Boris Johnson
The Conservative politician surprised British troops with a visit to the front-line Reuters

The Mayor of London Boris Johnson surprised British troops in Kurdistan with a visit to see the fight against the Islamic State (IS) in Iraq first-hand.

The Conservative politician posed with an AK-47 on the front-line against the Islamist rebel group and met with UK personnel who are training Peshmerga forces.

Johnson said he was in Kurdistan to mark London's role as an active ally in the region.

"The links between Britain and the Kurdistan region are developing at an incredible pace, there is a dynamic and forward looking leadership here and I am looking forward to rolling up our sleeves and discussing greater cooperation on a range of issues," he added.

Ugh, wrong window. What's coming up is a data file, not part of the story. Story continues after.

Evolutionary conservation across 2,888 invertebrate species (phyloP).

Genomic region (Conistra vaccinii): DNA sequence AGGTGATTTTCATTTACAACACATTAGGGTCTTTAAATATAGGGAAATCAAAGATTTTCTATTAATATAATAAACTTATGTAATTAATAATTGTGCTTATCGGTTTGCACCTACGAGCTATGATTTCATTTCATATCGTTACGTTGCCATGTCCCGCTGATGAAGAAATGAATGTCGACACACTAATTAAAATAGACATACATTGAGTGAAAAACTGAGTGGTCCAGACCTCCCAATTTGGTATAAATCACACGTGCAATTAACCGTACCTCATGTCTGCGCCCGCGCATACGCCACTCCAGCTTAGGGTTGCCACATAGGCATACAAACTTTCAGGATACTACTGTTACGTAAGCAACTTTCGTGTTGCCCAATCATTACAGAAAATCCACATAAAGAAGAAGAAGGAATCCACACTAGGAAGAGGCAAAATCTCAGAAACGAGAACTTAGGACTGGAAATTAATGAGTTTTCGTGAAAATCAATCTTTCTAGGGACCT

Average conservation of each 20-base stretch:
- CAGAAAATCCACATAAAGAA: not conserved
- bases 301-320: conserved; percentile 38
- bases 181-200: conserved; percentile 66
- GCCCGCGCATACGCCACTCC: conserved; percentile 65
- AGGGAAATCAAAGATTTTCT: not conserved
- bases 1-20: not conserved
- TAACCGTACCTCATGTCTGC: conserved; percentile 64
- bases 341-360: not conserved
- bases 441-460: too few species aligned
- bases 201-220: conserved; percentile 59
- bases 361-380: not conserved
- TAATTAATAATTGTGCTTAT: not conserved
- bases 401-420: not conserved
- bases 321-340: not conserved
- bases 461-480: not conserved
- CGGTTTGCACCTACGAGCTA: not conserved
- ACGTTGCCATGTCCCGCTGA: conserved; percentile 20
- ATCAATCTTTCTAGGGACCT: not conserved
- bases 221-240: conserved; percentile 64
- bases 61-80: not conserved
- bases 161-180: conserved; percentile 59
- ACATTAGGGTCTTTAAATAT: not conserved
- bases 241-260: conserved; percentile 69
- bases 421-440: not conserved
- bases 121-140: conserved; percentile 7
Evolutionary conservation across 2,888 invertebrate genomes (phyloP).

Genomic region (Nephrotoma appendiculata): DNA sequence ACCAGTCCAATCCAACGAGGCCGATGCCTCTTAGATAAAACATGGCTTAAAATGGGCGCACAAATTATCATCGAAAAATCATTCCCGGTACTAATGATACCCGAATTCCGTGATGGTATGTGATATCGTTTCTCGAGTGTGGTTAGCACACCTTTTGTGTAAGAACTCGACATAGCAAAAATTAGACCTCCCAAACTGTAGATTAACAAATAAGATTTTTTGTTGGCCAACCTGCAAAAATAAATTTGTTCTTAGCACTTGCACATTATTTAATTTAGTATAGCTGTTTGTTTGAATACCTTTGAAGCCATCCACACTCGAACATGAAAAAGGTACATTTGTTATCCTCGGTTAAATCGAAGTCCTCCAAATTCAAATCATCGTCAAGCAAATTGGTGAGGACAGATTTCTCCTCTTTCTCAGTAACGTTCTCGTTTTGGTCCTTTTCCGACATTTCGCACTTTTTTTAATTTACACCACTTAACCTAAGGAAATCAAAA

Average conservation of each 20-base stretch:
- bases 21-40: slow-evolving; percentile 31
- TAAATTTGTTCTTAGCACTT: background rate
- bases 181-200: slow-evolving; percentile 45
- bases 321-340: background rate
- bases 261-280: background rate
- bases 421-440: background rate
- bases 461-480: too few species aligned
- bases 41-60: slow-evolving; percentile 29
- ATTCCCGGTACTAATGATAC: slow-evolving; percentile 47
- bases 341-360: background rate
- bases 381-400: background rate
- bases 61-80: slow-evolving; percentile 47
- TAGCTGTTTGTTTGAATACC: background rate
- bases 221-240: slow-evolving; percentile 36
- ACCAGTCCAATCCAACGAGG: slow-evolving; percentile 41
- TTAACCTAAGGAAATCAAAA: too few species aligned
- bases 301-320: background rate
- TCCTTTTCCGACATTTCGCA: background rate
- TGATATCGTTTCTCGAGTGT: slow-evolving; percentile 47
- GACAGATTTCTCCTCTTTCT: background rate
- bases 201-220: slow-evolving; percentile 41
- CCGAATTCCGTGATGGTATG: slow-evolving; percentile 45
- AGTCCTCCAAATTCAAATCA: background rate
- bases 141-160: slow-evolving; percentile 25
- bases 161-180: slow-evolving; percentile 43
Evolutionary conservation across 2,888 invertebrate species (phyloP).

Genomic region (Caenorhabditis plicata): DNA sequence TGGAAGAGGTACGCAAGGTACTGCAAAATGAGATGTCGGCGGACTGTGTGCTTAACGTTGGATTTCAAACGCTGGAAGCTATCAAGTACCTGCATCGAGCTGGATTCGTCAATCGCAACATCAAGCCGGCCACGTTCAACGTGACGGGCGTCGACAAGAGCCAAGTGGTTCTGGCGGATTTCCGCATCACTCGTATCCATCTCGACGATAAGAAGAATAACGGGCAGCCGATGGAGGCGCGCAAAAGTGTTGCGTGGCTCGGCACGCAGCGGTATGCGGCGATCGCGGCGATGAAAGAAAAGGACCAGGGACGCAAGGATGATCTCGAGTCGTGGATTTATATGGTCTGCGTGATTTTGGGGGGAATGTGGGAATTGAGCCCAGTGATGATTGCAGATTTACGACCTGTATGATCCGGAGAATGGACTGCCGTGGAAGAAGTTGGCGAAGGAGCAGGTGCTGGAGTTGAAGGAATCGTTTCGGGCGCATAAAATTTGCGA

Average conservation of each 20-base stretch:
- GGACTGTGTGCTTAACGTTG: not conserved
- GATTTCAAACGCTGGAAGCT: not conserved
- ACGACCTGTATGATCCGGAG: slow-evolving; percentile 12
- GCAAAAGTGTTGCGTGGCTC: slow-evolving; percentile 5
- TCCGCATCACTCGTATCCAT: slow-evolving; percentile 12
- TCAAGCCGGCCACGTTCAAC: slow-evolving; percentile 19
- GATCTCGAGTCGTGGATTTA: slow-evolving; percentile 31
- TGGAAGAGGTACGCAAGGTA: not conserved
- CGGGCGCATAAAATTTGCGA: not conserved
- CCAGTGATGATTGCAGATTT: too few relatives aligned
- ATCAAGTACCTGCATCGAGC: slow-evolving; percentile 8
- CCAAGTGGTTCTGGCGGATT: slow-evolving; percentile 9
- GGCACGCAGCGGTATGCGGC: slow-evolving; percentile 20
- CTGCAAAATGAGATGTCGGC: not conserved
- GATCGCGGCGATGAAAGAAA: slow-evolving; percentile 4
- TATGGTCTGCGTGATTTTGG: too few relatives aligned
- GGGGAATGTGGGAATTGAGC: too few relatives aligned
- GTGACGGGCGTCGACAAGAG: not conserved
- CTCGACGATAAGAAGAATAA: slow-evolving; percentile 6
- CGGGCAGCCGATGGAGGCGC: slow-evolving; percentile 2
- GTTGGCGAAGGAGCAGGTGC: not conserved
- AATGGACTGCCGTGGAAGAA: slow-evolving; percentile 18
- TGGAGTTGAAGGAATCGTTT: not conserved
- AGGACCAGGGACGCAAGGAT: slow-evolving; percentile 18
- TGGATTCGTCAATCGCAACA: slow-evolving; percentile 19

Johnson also visited the region's main airport to witness the work of British firms, who are involved in the construction and running of the facility.

The mayor was accompanied on the visit by the British consul general to Kurdistan Angus McKee and Tory MP Nadhim Zahawi.

The trip comes after the Commons Foreign Affairs Committee called on the government to strengthen its diplomatic ties with Iraq's Kurds.

The group of MPs said the region is a "beacon of tolerance and moderation" in a part of the world beset by extremism and instability.